23 Home We'll glimpse the dire Dedalus home in episode 10 p217 Tim Finnegan 2015-12-15 05:53 view
22 creek just a narrowing inlet? Tim Finnegan 2015-12-15 05:49 view
21 Brief hinting of underwear? Tim Finnegan 2015-12-15 05:45 view
21 Here I am. Like mother May, dead/absent Tim Finnegan 2015-12-15 05:44 view
21 businessman what sort of businessman? Tim Finnegan 2015-12-15 05:29 view
21 Hear, hear. Prolonged applause is this SD's sleepy brain finally awaking for the day? Tim Finnegan 2015-12-15 05:28 view
20 the mass for pope Marcellus, a musical composition by Palestrina, a favorite of Joyce's Tim Finnegan 2015-12-15 05:25 view
20 et unam sanctam catholicam et apostolicam ecclesiam: SD has just spoken the English translation: "the holy Roman catholic and apostolic church" Tim Finnegan 2015-12-15 05:24 view
20 I paid the rent. if SD (unlike JAJ) has been gainfully employed for three payperiods at 4 pounds per, maybe SD did pay. but the inner voice doesn't sound like him at all-- he's not acquisitive or possessive. Tim Finnegan 2015-12-15 05:23 view
19 Three times a day, after meals if taken literally, this would imply SD and BM have been dining together consistently, without Haines Tim Finnegan 2015-12-15 05:19 view
18 southward actually NW to SE, joyce's mental compass is skewy Tim Finnegan 2015-12-15 05:16 view
18 saw his own image what's going on here? SD notices BM noticing SD's resemblance to Hamlet? BM can't bring himself to tease SD more? Tim Finnegan 2015-12-15 05:09 view
18 pique peaks... pique Tim Finnegan 2015-12-15 05:06 view
17 Agenbite of inwit. typo in 1st edition, deleted Tim Finnegan 2015-12-15 05:05 view
15 Ask nothing more of me, sweet. All I can give you I give. these are the opening lines of the song that continues below Tim Finnegan 2015-12-15 05:02 view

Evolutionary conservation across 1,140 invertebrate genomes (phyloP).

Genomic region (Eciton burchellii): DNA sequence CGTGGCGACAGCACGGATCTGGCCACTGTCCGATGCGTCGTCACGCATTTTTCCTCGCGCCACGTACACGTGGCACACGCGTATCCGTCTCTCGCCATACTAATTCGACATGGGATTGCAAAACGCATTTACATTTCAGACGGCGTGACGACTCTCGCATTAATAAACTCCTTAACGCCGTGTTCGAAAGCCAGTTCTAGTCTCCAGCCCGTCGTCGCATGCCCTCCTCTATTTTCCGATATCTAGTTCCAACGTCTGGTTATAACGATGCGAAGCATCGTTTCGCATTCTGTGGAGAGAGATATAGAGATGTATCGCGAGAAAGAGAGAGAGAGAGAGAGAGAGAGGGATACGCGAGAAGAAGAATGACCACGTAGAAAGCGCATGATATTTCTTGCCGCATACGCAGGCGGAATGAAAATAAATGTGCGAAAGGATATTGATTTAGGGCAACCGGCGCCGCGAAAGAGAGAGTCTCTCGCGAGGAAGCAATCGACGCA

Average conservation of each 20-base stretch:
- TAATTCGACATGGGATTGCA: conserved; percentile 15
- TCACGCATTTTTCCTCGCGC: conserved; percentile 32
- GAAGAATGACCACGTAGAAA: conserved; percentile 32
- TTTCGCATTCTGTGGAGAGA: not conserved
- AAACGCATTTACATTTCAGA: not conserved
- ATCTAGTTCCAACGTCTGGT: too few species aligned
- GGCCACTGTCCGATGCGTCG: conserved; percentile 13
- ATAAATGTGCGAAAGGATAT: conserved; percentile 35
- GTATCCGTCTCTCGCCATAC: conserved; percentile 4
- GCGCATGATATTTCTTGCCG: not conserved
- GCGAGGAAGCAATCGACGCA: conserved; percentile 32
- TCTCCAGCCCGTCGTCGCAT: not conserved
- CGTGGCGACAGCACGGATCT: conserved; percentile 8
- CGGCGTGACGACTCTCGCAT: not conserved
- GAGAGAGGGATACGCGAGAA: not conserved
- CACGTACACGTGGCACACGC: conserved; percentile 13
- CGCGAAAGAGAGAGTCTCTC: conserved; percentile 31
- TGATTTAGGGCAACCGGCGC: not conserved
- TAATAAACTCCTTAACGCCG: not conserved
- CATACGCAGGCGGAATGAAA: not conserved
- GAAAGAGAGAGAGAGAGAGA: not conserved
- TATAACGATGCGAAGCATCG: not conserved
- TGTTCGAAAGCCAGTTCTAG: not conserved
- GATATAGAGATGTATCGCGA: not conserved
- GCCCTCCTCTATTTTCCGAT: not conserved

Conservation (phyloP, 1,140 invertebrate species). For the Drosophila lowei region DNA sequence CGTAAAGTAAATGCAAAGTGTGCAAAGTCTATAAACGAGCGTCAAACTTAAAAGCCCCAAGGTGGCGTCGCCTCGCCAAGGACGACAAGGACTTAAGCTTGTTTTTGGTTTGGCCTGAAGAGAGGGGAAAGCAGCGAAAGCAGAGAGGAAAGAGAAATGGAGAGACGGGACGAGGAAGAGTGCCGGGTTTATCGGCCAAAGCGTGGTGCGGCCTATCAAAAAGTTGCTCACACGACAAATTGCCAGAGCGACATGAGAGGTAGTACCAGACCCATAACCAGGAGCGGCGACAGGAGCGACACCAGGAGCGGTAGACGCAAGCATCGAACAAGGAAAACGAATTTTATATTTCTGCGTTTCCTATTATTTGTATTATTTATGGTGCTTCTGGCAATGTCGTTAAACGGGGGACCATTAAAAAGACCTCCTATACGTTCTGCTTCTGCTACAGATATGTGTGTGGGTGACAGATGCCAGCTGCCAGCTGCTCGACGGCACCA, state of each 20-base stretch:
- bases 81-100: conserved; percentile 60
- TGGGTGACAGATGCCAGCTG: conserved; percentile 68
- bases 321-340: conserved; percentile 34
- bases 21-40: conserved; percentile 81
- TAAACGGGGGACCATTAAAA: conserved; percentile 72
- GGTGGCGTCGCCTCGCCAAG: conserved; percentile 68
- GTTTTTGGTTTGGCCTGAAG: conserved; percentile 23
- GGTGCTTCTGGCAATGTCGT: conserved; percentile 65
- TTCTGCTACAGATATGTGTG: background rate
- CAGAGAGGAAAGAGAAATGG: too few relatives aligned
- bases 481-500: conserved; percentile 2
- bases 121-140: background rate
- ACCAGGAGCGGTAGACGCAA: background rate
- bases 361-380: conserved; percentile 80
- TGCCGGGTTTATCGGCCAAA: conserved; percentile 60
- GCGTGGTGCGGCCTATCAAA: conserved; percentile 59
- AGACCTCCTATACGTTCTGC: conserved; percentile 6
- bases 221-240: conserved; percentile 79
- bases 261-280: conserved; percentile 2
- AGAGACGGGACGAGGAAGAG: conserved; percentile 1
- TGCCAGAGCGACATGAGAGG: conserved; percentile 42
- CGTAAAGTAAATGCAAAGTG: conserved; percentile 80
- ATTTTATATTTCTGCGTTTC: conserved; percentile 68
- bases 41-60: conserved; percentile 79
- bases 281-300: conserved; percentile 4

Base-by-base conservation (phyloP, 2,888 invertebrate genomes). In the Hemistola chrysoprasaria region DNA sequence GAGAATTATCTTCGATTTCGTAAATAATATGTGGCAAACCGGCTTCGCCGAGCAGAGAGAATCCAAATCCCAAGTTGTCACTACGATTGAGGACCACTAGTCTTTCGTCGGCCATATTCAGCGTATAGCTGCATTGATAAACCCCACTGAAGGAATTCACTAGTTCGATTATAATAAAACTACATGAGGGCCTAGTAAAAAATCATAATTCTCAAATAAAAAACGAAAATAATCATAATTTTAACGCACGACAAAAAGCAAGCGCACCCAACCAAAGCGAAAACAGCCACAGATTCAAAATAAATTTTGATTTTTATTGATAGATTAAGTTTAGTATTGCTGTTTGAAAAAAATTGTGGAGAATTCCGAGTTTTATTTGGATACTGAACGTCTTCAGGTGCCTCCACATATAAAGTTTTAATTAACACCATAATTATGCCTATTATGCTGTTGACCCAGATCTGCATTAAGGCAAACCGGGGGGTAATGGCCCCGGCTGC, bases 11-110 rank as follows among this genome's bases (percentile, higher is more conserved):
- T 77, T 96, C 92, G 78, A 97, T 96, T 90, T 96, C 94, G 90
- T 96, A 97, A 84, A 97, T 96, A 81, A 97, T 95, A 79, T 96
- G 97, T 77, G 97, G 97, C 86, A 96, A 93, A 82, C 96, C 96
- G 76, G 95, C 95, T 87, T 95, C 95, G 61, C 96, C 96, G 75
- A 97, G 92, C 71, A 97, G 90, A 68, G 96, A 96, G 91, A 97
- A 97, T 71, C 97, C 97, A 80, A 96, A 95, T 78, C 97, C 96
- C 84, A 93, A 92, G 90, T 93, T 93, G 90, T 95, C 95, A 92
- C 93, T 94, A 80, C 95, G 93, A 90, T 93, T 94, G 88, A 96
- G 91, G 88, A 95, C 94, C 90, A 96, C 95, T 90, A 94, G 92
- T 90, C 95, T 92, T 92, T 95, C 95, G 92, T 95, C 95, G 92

14 ves needs apostrophe Tim Finnegan 2015-12-15 04:59 view
14 cuckquean a cuckolded woman Tim Finnegan 2015-12-15 04:58 view
14 Silk of the kine like 'cream of the crop' for cattle Tim Finnegan 2015-12-15 04:58 view
13 But, hising up her petticoats.. The final line would have been "She pisses like a man" Tim Finnegan 2015-12-15 04:56 view
10 us So Mulligan was woken, too Tim Finnegan 2015-12-15 04:52 view
10 I am the boyThat can enjoyIn align stanza Tim Finnegan 2015-12-15 04:51 view
10 birdcage Alderman Hooper gave the Blooms a stuffed owl as a wedding present, see p109 and 660 Tim Finnegan 2015-12-15 04:50 view
10 a gaud of amber beads Bloom gave Milly an amberoid necklace, see p60 Tim Finnegan 2015-12-15 04:48 view
9 White breast of the dim sea a further quote from the yeats lyric Tim Finnegan 2015-12-15 04:45 view
9 And no more If Mulligan is specifically making fun of Stephen's emotions around his mother's death by singing the same song, it seems brutal. Tim Finnegan 2015-12-15 04:44 view
7 Parried Who's parried whom? SD sees this as a duel, each trying to gain some advantage Tim Finnegan 2015-12-15 04:37 view
5 Someone killed her God? Simon? Isn't this a logical fallacy? Tim Finnegan 2015-12-15 04:32 view
5 snotgreen sea. pic: https://twitter.com/JJ_Gazette/status/673914678481985538 Tim Finnegan 2015-12-15 04:30 view
5 Scutter shit http://www.jjon.org/gifford-corrections Tim Finnegan 2015-12-15 04:28 view
4 trouser so he's wearing pants Tim Finnegan 2015-12-15 04:27 view
4 jejune Depending on how we understand 'jejune' couldn't the answer be yes or no? Does he starve himself of experiences, or hunger for them? Tim Finnegan 2015-12-15 04:26 view